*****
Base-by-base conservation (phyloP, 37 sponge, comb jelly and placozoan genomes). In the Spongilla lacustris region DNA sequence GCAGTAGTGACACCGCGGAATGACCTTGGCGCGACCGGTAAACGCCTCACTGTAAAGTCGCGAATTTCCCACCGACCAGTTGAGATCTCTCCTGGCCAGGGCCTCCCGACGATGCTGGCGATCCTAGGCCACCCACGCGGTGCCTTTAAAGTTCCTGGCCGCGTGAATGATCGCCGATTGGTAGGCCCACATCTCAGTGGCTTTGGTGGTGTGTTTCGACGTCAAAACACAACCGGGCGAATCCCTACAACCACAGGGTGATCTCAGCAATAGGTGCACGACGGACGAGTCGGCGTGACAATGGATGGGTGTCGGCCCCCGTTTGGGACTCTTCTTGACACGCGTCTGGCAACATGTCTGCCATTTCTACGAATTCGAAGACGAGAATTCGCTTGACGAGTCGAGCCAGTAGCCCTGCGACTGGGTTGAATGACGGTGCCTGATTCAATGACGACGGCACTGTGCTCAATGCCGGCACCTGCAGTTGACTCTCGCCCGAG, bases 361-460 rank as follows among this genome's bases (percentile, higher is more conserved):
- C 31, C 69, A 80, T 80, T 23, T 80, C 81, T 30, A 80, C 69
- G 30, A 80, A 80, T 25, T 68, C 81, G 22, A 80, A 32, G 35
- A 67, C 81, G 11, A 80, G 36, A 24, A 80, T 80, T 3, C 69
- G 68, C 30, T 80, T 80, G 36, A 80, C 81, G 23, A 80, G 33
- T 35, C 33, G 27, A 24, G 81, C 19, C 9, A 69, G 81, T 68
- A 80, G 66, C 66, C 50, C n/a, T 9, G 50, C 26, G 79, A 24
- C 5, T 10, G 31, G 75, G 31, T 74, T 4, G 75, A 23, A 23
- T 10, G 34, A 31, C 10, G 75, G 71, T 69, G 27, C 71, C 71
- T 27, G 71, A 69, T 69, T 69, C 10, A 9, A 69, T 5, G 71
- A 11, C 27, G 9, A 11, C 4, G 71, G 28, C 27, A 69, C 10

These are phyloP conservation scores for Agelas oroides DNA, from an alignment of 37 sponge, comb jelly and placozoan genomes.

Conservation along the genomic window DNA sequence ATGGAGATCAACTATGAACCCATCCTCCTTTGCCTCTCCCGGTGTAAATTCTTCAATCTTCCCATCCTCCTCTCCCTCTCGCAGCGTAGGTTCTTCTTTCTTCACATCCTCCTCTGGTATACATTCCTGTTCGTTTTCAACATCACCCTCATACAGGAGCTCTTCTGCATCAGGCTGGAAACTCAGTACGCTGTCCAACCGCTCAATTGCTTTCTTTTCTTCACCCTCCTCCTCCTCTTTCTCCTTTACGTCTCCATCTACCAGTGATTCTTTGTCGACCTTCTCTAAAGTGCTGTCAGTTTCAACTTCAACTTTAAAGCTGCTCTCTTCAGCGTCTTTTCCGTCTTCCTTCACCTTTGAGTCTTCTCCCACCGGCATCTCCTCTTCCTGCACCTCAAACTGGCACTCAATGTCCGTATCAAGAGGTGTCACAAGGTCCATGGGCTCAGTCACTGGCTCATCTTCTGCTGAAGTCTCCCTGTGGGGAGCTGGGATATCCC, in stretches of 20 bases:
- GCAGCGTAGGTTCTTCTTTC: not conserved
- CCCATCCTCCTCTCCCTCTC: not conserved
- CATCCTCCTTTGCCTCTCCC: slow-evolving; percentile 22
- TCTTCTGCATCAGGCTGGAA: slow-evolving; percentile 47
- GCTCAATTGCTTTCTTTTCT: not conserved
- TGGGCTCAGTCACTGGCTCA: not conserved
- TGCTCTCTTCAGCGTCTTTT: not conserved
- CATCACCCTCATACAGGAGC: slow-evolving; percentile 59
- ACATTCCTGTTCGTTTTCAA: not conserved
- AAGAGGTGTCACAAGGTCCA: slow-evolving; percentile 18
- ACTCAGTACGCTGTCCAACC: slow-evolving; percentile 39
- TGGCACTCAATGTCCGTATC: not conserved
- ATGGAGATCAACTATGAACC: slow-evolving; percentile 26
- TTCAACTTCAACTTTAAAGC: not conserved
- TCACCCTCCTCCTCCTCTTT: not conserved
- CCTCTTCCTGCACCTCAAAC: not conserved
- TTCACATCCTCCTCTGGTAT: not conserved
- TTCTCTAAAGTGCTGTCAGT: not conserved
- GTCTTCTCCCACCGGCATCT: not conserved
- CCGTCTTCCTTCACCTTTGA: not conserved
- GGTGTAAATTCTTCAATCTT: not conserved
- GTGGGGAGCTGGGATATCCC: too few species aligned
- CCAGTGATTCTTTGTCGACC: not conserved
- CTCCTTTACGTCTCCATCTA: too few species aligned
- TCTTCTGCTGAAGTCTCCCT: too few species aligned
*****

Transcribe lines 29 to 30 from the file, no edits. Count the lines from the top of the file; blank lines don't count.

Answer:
- CCTCTTCCTGCACCTCAAAC: not conserved
- TTCACATCCTCCTCTGGTAT: not conserved